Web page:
As with Baxter in the previous story, good seemed to prevail....... eventually. Baxter and I had our grand final showdown on a hilltop one day after school. It was the fight to end all fights. Kids from three different schools gathered to watch as the grapevine worked its magic whenever a battle was to be fought.

The fight started with Baxter resorting to using a biro pen as his weapon and stabbed me in the ribs with it. I don't what it is when people use weapons that seems to set me off. We fought for 20 minutes, wrestling, punching, twisting headlocks, kicking and being spat upon by the crowd. Each time either myself or Baxter broke free, the crowd would push us back in the ring, Baxter and I were not fighting each other all of a sudden, it's like one of us had to mame the other to please the crowd, blood and broken teeth were not enough.

As the crowd grew impatient at the sight of us tiring, there was a defining moment that will stay with me forever. Baxter and I had both made it to our feet, swinging crunching punches, yet the pain non existent. The eyes of Baxter that were so full of hatred and revenge all these years looked into my soul and mine to his. We slowly stopped fighting, it was like neither of us wanted to hurt each other anymore - the heartless crowd sensed this and the jeers became warm respectful commentary; I have no idea why they changed their tune, where had their empathy suddenly come from?

Baxter and I put our arms across one another's shoulders. Exhausted by the fight, by the fighting, by the hatred, exhausted by the need to win. In an instant, I felt compassion and respect. Our friendship grew to an understanding that neither of us needed to know how it all began and why. It just did, and now that lesson would be a great gift to serve us in our later years.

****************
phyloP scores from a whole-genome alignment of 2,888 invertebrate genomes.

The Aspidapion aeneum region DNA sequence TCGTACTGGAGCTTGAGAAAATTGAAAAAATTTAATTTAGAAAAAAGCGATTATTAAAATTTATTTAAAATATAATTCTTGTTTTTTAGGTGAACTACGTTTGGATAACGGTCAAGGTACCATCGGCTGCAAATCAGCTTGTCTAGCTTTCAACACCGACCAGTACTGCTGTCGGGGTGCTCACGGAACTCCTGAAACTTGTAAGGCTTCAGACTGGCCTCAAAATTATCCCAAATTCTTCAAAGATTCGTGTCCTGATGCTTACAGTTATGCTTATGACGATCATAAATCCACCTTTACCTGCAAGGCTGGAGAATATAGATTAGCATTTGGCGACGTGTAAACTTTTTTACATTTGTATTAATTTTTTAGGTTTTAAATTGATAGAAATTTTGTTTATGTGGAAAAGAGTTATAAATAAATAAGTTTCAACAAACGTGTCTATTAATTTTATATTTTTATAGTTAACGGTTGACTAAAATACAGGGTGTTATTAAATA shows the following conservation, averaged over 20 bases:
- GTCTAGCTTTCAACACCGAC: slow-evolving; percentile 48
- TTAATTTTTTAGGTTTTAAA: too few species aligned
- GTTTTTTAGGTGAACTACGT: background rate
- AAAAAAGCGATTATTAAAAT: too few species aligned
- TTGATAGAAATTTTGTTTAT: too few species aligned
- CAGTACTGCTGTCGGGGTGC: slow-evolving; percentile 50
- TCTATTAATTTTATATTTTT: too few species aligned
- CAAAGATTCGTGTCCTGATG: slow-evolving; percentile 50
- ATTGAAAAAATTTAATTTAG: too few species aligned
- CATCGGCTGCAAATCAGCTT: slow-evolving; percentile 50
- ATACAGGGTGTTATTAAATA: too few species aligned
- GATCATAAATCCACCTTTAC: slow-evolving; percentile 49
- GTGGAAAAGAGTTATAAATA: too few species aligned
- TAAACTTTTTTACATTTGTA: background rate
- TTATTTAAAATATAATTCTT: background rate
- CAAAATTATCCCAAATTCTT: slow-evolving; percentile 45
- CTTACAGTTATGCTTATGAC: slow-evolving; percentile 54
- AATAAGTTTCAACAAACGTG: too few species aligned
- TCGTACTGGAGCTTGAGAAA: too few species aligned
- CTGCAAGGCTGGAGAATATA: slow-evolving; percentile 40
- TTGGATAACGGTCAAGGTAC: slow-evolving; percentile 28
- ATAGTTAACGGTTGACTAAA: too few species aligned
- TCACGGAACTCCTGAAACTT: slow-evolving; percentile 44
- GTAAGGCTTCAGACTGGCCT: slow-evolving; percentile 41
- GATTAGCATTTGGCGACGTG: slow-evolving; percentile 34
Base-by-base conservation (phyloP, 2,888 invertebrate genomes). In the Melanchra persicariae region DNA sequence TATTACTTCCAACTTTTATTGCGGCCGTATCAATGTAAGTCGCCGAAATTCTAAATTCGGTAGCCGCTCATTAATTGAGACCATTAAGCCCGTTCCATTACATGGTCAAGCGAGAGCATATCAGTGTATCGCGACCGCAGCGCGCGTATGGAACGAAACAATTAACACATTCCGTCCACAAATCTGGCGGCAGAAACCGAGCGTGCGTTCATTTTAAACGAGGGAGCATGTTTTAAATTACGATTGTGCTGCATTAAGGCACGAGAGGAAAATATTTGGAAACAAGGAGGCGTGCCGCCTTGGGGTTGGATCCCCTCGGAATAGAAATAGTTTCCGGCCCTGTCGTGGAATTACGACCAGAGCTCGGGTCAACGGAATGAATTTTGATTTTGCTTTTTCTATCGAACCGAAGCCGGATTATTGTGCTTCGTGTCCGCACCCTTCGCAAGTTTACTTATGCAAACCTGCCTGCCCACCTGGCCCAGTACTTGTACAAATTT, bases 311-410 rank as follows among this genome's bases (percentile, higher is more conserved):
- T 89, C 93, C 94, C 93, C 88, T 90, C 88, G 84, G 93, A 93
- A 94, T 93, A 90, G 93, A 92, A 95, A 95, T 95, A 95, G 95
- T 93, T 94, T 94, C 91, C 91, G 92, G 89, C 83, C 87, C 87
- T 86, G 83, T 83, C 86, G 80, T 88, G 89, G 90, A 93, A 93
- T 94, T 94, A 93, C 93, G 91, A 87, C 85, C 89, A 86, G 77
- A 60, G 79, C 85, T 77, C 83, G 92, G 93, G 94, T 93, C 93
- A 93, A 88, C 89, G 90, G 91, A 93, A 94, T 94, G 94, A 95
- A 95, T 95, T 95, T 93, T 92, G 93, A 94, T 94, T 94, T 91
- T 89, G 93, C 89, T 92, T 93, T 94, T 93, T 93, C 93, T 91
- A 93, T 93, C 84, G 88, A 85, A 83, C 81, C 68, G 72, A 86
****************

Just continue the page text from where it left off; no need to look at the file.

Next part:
Tony's gang split up after they recieved some of their own medicine by a couple of heavies they chose to mix it up with and all these little episodes in my life were coming to a close. Chapters were settled, friends gained and divine providence dispensed and of course even my mother's fight with cancer came to a close. Her fear of living was greater than that of dying. Her condition would have been unbearable should she have continued the struggle. The need to fight was over.

People fight because they are scared. It's all they have at times. I have been to soccor matches in the UK and seen some of the most frightful acts of violence imaginable, knivings, glassing, faces slit apart and lifes irreversibly changed in the name of sport. Well, in the name of fear really. I witnessed a young 15 year old black kid, slit open someones face just so he could pass the test to becoming accepted in to a gang of skinheads. Fear consumed him.

Of these and many other things that came my way, I managed to finally break free from the violence and futility and take counsel of my inner voice. The voice, maybe it was mum, said 'wake up, or you will never realise just who you are...'

At 44, the message is louder and clearer than ever before. To all those that have come into my life so far, I wish you well, I wish that for those of you still terrified of living that you give up the fight to survive that part of your life, don't fight fear, its here to teach us, try to live the part of your life that matters to you first and then others will begin to see you, the real you.  Love is an option you may never have experienced. Try it on yourselves first, it's a great place to start and it is never too late.








jagacafad jagacafad
41-45, M
Aug 11, 2010